Making yogurt is fun and tasty. It really isn't very hard at all. The best thing is that you can get the exact flavor you like and use the dairy products that is of the quality you desire.
Ingredients and Equipment
- Milk (raw or not ultra-pasteurized)
- Your favorite flavor of plain yogurt (small container) Your yogurt will taste like your starter so buy the product you wish to recreate!
- Stainless steel or non-reactive pot
- Sterilized jars and lids to hold volume of yogurt you are preparing
- Candy thermometer
- Cheesecloth if you plan to make Greek style yogurt
- Heat your milk in the pan slowly, stirring frequently. Pasteurized milk will need to be "scalded" and taken to 160 degrees fahrenheit. If you are using raw milk you will only need to bring it to 110. Use your candy thermometer to monitor the temp of the milk. I have an electric one that clips on so that I can watch the temp. It was $25, but worth the expense because I like to do cheese as well. A simple candy thermometer will do, but don't let it touch the metal of the pan.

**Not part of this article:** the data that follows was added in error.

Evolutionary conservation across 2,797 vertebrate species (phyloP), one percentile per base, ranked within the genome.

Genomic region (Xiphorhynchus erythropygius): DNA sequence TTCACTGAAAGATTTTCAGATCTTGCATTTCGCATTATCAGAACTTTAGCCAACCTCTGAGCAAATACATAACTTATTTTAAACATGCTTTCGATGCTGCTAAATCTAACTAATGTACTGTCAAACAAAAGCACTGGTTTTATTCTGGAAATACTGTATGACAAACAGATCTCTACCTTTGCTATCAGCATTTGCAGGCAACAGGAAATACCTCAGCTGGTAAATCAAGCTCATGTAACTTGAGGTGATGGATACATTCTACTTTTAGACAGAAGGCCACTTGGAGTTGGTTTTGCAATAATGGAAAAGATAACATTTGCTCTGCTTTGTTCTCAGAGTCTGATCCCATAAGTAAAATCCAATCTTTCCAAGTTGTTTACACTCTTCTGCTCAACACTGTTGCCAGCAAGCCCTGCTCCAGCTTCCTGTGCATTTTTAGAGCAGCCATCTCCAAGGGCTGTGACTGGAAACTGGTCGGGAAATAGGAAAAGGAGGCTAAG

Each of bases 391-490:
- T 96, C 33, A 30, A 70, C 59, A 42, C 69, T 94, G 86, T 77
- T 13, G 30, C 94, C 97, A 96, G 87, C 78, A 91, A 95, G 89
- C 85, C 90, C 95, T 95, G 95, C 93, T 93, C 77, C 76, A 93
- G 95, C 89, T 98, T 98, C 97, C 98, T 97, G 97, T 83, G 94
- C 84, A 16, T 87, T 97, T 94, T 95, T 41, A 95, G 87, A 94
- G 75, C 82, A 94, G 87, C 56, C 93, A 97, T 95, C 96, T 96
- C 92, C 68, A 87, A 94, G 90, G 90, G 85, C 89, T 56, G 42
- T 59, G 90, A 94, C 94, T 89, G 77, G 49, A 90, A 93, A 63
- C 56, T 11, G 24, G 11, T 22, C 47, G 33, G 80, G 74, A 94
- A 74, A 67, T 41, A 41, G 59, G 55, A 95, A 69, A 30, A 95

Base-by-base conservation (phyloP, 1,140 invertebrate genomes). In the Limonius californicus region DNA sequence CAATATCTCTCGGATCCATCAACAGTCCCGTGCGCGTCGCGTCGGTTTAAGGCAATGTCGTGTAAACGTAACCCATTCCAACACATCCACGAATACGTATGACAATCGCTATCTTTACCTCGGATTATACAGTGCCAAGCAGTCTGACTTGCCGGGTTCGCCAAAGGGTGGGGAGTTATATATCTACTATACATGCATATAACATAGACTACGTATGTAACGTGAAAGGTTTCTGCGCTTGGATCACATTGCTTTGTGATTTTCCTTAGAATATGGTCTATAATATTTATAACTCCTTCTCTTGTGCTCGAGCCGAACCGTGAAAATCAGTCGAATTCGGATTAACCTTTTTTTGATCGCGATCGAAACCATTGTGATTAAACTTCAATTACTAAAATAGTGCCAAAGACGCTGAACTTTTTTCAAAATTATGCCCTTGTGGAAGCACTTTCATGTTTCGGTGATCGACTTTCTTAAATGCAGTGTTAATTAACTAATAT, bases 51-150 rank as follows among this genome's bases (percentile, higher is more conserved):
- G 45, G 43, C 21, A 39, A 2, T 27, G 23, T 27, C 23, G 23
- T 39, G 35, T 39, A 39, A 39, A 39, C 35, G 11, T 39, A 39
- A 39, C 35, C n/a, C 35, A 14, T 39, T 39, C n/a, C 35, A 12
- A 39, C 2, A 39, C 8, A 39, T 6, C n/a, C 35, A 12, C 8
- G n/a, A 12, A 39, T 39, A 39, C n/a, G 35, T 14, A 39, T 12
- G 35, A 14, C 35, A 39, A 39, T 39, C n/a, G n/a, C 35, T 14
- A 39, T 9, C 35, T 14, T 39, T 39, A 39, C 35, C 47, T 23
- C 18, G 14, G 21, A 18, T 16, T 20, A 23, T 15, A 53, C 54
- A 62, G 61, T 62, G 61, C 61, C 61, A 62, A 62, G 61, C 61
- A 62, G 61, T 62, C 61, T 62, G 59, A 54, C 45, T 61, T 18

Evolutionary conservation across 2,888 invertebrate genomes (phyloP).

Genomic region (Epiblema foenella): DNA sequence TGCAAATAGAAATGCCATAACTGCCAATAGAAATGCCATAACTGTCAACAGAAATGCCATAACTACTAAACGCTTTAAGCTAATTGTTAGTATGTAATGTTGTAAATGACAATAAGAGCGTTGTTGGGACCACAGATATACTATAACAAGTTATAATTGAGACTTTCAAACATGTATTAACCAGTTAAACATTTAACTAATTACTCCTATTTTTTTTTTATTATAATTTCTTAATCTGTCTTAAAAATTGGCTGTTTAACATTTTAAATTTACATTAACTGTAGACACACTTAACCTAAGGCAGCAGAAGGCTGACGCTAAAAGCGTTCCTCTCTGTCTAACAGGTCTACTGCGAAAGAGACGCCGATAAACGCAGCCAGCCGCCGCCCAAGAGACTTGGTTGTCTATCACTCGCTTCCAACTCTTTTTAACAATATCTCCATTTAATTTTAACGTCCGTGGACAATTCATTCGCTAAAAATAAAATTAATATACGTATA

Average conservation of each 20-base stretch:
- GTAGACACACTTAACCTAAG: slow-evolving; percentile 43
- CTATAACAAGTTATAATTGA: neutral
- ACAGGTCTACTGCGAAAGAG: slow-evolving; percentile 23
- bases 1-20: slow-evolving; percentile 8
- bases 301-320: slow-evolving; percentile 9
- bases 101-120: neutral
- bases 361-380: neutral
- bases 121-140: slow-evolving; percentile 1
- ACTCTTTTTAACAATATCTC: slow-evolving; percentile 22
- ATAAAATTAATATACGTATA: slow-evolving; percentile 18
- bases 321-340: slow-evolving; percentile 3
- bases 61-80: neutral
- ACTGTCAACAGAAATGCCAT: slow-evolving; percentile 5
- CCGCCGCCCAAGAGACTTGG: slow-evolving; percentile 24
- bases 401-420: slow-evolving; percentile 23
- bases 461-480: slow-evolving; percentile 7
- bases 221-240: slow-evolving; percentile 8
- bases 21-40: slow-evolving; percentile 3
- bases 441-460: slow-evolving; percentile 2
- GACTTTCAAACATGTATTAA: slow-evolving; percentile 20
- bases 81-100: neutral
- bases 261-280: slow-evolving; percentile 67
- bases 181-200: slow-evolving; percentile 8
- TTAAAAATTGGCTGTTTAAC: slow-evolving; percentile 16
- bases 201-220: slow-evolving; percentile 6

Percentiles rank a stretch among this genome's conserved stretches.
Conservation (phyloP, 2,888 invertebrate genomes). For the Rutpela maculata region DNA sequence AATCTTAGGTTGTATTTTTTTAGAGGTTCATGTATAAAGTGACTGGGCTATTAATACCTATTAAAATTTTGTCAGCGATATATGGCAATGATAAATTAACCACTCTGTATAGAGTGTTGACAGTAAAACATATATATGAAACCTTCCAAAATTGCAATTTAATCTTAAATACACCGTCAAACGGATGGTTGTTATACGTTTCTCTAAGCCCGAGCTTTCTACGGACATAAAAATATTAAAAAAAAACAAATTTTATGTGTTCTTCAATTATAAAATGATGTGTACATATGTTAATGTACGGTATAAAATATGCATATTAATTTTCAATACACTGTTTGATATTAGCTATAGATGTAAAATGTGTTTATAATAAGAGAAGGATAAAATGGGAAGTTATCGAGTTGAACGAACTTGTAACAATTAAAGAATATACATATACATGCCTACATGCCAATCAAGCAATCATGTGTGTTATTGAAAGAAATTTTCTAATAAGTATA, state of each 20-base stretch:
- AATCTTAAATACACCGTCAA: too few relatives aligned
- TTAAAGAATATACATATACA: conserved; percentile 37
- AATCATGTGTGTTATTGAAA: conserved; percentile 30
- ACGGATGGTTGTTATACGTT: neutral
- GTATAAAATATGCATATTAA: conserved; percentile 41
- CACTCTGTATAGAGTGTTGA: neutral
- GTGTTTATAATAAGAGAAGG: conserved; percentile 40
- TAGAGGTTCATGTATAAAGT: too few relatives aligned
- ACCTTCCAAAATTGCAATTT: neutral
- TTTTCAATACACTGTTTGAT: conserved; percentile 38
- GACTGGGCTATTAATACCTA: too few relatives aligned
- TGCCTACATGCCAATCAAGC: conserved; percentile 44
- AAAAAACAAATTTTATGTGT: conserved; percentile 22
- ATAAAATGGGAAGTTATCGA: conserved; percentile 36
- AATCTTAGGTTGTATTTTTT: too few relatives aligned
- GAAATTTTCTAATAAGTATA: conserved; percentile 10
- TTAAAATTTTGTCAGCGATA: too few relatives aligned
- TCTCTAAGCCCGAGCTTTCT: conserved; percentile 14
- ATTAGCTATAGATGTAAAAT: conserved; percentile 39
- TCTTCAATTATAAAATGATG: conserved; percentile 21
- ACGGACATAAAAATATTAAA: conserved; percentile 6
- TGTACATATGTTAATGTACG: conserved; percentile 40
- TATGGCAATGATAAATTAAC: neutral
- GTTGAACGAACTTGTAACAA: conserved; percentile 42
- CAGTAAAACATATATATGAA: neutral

- Cool milk to 110. At this point I like to take a cup out and add my starter plain yogurt, 1 tsp per pint you are creating. I like to whisk the cup of milk with the starter until really blended. you will find adding the starter to a large amount of milk is difficult. It tends to clump.
- Add your whisked starter and milk back to your milk at 110. Mix well.
- Pour your milk mixture into sterilized jars. I use my canning funnel for ease of pouring.
- Cap your jars and place in your dehydrator at 110. Leave for 4-6 hours. The longer you leave it the tangier it will become.
- For Greek yogurt place cheesecloth in a strainer. Place strainer in larger bowl. Pour yogurt in cheesecloth and allow to drain in fridge for 1-4 hours--until desired thickness is reached. Give the drained whey to plant or animals for high nutrition.
Eat over cereal. Use as a sour cream substitute. Use your canned jellies and mix for fruit flavored yogurt. Great in smoothies! You will find all sorts of uses. I frequently add to soups for a creamier texture.